It might be a good idea to include a SPECIAL PRICE, found only on the price lists in orders you send out, which is good for 5 business days from the day they pick up their order. You could have a small field on the forms, where you stamp or write the date, so you know how long the special lasts for each customer. This would add a sense of urgency to their desire to buy a few hats, sweatshirts or alternative items.

I find that, most of the time, people don't order more variety of products, simple because they never take the time to conceptualize their image on anything other than a t-shirt. If you SHOW them their logo on a sweatshirt, they are more likely to buy them than if you simply offer them.
 

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Discussion Starter · #10 ·
THANKS for all your imput. I have printed this before and lost it. Might help others too. I need to re-read #7!!!!

8 "Killer Steps" to Attracting New Business in a Lagging Economy

1. Broaden Your Perspective
What business are you in? Redefine and reinvent yourself. Determine how you can create a leap in demand for your products and services. Build new alliances and consider alternate distribution channels. Don't go solo. It's important to assemble a group of advisors and get their input and creative ideas. Include people who have differing points of view from you. Not easy, but critical.

2. Be Nimble and Innovative
You'll never have all the facts. Make quick decisions. Be fearless and make tough choices. Create new uses for your products. Why not a new business model?

3. Dazzle Your Current Customers
Your current customers need care and feeding. Don't ignore them at the expense of new business, because they are your best source for new business.

4. Prioritize Wisely
The most important activity for any salesperson is to do what's "closest to cash" the first thing every single day—whether it's following up with a prospect, writing a proposal, or closing a deal.

5. Become an Expert
Companies hire experts because they can't afford to make mistakes. Position your company as the expert with a specific product or in a specific market niche. Become an expert and people will be more likely to refer you.

6. Stay Connected
If you want to get more referrals you have to network like crazy. Attend a minimum of one event a week. You never know who you will meet and what you will learn. Never let your network go down. Networking is an essential referral marketing activity. So go make connections and build your business.

Talk to people and find out how you can help them. How is their business doing? Are they impacted by the lagging economy? How? Don't email, call. You make connections by talking to people and by spending the time to have a robust conversation.

7. Don't Cut Prices, Increase Value
There's a lot of chatter about cutting prices in a lagging economy. Many small business owners think businesses are cutting back, so prospects don't have money for their projects. But, by cutting prices, you're cutting your profits even further. Instead, consider how to "get in and get started." Divide your offering into smaller chunks, get results, and create traction. Or, give more value. When you offer high-value products and services, people will refer you and you will get more sales, even in a recession economy.

8. Commit to Building Your Referral Business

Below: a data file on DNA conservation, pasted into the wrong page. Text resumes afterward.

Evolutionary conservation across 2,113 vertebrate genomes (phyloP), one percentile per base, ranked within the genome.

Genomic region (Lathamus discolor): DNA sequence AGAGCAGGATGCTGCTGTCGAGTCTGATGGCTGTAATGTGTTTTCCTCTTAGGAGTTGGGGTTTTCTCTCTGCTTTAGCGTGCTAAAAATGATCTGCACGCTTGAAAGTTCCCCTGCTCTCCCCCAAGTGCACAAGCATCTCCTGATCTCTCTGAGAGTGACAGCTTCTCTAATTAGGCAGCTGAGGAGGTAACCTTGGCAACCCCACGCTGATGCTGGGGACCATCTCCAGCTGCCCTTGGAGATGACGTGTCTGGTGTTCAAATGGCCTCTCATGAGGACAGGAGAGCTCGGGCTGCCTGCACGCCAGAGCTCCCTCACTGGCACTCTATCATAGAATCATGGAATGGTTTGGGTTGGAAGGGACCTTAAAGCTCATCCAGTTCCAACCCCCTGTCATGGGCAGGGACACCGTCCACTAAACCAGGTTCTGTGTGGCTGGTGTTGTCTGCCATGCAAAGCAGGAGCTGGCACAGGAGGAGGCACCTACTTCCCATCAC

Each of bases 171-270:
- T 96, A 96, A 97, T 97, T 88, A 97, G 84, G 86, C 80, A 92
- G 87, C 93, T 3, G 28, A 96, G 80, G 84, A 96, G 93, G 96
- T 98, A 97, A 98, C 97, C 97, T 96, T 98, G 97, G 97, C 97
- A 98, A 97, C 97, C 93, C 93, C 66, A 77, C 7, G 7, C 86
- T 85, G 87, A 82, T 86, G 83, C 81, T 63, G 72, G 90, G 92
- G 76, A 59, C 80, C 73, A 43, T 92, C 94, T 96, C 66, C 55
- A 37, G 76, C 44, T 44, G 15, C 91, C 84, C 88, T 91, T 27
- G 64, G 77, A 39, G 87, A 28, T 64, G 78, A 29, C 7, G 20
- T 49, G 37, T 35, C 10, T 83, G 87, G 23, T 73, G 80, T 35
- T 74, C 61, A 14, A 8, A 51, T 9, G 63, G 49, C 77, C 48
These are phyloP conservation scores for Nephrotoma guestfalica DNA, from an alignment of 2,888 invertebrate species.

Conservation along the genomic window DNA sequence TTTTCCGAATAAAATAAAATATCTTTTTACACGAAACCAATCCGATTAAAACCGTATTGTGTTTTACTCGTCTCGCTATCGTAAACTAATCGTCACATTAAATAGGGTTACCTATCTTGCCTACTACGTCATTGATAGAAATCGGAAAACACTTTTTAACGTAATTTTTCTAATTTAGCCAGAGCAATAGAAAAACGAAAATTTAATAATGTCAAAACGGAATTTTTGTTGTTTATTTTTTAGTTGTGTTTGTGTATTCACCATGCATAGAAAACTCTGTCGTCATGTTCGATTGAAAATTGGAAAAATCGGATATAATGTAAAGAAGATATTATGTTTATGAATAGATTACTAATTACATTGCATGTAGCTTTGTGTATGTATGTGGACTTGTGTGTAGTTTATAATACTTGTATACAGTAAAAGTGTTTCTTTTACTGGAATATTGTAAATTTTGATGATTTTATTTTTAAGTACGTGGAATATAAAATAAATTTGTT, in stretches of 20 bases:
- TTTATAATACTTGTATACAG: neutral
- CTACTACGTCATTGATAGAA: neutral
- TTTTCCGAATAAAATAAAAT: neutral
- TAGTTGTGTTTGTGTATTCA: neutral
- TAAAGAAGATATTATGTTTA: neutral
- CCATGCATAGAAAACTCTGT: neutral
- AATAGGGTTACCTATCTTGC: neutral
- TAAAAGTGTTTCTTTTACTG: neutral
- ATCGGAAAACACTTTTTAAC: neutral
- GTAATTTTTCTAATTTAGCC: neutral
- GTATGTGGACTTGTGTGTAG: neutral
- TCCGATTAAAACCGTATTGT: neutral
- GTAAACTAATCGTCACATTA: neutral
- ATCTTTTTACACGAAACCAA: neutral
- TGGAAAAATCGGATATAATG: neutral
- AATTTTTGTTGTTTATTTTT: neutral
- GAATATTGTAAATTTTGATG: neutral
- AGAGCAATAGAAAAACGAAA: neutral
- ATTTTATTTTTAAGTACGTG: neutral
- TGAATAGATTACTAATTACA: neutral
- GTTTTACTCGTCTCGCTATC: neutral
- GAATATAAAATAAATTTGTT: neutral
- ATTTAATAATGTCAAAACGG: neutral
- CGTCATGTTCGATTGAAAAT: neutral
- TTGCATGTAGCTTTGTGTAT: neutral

Referrals are always terrific, but they mean even more in a lagging economy. Don't let the lagging economy trickle down on you. Take charge and make your phone ring again! Let your prospects know how much you care about them. Tell and show just how much you appreciate their business. Inform them that you'd like to help people just like them. And, don't forget to thank your prospects and clients for their referral.
 

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Very good points and all are so true. Even though we get alot of our business via web and email I always make a point of ringing the customer during the duaration of the job and after the have recieved the product even if it is 1 T shirt and costs me a toll call. Over 80% of our customers are repeat customers or refered to by someone that has had a print done or design done by us. I do find that the personal touch of a voice phone call or face to face converstaions has been lost these days with the web and emails etc. It is the way the world is going and we will loose touch with customer service if we do not talk to them. I find they like it and they come back again and again. Remeber also that a small customer of 1 shirt can become a big customer as well. Some of the biggest customers start with 1 print to try you out (speed, service and quality) then they order big and frequintly. Anyway I wish you all the best and hope you do well.
 

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Do you have any special interests that might be represented by a school club?

We have printed a small quantity of shirts for a school music program to give away with a receipt in the box- maybe 10-12 shirts with the normal order price and then at the bottom - donation to _____ (make sure half are adult sizes to fit the teachers!). That was all it took to immediately get an order and repeat orders from them which absolutely made the give-aways worthwhile.

My husband was in the school office when an embroiderer walked in with a design on a few adult polos and just handed them over, without saying much. They said it all, running down the hall and getting on the phone to call teachers to see them. He walked out with an order.

This might work anywhere where there are a lot of people on staff who can quickly get a visual of your product.